Some analysts are concerned that this unprecedented level of debt might pose a risk to the financial health of American households. In an attempt to reverse the increasing trend in personal bankruptcy, the federal government has recently implemented sweeping bankruptcy reform legislation. On March 10, 2005, the Senate passed S. 256, the Bankruptcy Abuse Prevention and Consumer Protection Act of 2005. On April 20th, President Bush signed into law the Bankruptcy Abuse Prevention and Consumer Protection Act of 2005 (Bankruptcy Act of 2005). This act makes filing for bankruptcy more difficult through income-means testing, tougher guidelines for the homestead exemption, increased lawyer liability and required credit counseling.

DMCC is a 501 (c)3 nonprofit organization committed to educating consumers on financial issues and providing personal assistance to consumers who have become overextended with debt.  Education is provided free of charge to consumers, as well as personal counseling to identify the best options for the repayment of their debt. To speak to a certified credit counselor, call toll-free 866-618-3328 or email

Start Fresh After Bankruptcy

Getting back on your feet following bankruptcy can be a very difficult task. You’ll be starting from scratch. It’s critical to your future financial success to make sure you don’t make the same mistakes .

To ensure you make a “fresh” start, you need to think and analyze your previous spending habits. What really lead you to go bankrupt? Analyze your expenses, the way you handle your money and of course your lifestyle. Do you have to live a lavish lifestyle? And the major question is can you afford that kind of living? What are your major purchases recently? Asses your situation, and the causes that made you experience bankruptcy.

After that, make a plan on how recover and live without going into a financial difficulty. The primary thing that you have to do is to reestablish your credibility, especially to financial institutions. You must regain a good financial standing status. Start to build up resources. Save your money and put it to good use. Don’t splurge on extravagant items. Keep in mind what drove you to bankruptcy, your too much spending attitude. You have to change the way you regard your expenses.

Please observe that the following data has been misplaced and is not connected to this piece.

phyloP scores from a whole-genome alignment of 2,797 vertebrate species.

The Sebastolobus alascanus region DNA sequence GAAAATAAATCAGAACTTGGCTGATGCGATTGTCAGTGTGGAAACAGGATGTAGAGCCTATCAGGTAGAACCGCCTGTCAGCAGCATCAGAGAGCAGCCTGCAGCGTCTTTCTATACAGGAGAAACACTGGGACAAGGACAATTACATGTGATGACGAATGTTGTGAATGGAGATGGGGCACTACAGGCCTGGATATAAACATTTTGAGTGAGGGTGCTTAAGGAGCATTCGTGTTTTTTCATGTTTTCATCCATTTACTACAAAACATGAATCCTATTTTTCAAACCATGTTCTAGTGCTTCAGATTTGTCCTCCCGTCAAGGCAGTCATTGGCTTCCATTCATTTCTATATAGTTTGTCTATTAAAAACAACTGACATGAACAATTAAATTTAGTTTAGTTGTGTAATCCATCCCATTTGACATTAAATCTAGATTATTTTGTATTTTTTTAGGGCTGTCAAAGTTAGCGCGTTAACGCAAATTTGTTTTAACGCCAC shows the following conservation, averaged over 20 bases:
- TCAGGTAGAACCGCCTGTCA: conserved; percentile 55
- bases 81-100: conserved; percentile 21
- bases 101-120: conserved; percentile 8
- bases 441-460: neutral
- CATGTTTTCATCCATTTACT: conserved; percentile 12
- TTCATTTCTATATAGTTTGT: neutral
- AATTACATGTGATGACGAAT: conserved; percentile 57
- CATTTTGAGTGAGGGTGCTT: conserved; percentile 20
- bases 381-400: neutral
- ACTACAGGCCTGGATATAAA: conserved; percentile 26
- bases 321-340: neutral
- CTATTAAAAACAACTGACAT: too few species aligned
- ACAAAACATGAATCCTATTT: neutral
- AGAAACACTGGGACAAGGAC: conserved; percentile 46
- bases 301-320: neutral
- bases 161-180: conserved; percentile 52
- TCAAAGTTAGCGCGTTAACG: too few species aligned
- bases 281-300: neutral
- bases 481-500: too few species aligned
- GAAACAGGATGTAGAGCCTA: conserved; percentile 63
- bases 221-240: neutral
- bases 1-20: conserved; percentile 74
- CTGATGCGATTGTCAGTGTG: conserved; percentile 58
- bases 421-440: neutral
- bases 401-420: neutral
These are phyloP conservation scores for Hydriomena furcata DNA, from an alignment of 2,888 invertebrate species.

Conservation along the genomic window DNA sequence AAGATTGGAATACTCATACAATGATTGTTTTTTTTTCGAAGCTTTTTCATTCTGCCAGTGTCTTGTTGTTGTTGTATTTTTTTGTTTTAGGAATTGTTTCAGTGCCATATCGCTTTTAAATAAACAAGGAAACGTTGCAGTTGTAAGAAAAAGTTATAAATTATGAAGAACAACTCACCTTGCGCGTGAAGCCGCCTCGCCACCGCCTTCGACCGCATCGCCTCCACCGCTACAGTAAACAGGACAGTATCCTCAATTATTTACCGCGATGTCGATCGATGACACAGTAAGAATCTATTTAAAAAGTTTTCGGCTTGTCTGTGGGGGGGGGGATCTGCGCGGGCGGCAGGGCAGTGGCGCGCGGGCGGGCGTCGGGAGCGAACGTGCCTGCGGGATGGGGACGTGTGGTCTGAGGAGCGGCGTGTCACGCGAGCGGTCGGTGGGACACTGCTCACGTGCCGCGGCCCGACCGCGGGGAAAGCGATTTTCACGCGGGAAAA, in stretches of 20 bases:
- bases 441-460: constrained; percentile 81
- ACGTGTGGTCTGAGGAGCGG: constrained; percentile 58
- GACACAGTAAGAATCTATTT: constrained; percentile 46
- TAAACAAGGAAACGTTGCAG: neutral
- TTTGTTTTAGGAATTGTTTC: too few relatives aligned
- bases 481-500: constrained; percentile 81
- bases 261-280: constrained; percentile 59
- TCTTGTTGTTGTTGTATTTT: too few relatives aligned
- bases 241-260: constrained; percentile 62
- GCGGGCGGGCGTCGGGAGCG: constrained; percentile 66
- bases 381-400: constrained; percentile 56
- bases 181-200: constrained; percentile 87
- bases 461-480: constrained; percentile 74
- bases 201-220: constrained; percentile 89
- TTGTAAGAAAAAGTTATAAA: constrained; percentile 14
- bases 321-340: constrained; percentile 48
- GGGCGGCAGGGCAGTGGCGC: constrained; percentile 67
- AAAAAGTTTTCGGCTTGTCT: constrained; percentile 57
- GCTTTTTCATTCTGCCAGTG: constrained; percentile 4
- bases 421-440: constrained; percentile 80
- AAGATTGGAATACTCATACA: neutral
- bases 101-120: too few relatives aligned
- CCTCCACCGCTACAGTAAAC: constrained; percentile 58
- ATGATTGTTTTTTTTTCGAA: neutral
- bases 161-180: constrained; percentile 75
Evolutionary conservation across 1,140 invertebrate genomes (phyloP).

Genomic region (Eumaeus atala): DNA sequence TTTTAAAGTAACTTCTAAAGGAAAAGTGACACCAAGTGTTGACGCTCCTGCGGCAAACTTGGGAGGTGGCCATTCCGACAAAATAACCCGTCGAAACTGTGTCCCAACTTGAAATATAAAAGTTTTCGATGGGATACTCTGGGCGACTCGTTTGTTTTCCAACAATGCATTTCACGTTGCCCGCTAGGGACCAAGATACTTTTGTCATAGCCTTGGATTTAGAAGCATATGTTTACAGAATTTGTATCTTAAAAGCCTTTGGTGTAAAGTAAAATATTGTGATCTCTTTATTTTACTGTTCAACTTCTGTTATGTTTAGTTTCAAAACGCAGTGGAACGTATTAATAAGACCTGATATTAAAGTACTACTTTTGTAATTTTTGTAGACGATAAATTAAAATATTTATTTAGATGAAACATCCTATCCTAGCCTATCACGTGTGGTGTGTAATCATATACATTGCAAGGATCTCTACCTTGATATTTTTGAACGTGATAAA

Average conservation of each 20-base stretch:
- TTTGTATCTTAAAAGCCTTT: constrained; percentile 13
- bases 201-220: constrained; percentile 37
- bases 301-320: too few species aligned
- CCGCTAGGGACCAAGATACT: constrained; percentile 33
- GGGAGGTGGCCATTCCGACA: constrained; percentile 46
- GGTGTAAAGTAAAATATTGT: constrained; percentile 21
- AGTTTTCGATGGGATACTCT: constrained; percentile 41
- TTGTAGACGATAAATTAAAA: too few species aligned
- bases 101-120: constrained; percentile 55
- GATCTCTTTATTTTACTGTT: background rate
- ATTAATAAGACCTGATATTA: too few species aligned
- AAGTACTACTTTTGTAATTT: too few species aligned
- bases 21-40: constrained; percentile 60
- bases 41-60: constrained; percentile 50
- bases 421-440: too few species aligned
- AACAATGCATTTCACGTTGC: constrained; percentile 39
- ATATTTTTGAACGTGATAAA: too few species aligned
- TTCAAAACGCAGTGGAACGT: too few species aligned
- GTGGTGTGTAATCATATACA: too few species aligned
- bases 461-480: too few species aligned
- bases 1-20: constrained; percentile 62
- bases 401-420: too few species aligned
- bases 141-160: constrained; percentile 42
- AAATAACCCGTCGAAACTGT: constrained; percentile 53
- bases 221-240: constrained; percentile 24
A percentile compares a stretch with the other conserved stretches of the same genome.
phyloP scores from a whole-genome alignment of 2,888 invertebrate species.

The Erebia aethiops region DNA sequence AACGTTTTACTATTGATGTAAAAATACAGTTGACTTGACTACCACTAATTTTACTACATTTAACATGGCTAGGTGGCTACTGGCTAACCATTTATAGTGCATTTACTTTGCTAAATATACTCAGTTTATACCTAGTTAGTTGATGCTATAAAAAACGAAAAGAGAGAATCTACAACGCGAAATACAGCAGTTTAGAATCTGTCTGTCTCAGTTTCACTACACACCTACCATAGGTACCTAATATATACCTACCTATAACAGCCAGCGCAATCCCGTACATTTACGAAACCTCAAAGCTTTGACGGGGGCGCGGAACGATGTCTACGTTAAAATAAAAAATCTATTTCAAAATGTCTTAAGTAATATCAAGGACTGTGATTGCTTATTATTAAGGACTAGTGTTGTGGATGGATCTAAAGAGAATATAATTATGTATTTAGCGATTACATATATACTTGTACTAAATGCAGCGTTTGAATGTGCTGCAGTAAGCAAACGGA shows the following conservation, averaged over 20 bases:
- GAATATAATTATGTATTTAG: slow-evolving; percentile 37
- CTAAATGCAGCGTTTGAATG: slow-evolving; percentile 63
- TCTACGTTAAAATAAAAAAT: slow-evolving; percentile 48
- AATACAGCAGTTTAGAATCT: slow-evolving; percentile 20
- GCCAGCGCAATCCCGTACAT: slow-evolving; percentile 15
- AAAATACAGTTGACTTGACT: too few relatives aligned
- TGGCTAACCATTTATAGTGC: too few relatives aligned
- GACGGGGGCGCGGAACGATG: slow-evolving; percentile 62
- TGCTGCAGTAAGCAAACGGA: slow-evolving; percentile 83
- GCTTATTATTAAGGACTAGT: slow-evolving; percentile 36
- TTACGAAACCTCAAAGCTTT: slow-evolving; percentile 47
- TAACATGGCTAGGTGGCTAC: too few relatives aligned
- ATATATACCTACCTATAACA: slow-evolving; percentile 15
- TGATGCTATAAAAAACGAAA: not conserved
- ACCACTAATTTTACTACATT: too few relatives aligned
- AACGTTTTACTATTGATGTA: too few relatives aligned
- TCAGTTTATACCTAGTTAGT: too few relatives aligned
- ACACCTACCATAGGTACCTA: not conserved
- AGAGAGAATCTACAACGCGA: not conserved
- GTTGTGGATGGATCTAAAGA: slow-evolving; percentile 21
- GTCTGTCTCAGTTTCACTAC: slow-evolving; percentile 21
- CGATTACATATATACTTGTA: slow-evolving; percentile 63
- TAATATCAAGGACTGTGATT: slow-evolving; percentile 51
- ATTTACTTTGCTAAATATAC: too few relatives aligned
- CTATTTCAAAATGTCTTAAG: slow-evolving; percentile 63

If you use a credit card, be sure to pay on time, in full. Make sure also that when using credit cards, it’s for emergency purposes and not for luxurious items. Keep only one or two credit cards. A lot of credit cards may lead to temptation. You don’t want to end up into the same situation again. Having a savings account is also a good option because it means less reliance on your credit card purchases. You’ll learn how to set aside cash in your account for large purchases.

Budgeting is also very important because it teaches you on how to manage your money. Stick to your budget!.

Some lenders are willing to offer housing loans to people who have declared bankruptcy. If you find a financial company to hold your home mortgage, make sure you pay them promptly. Prove to them that you’re worth their risk.

Bankruptcy can bring stress to your life, but there is a lesson to be learned. You’ll know now how to deal with your monthly expenditures. Your spending habits will change for the better and you’ll live a life without worries. Keep in mind, it’s fine to have debts as long as you know how to manage your resources and pay your creditors.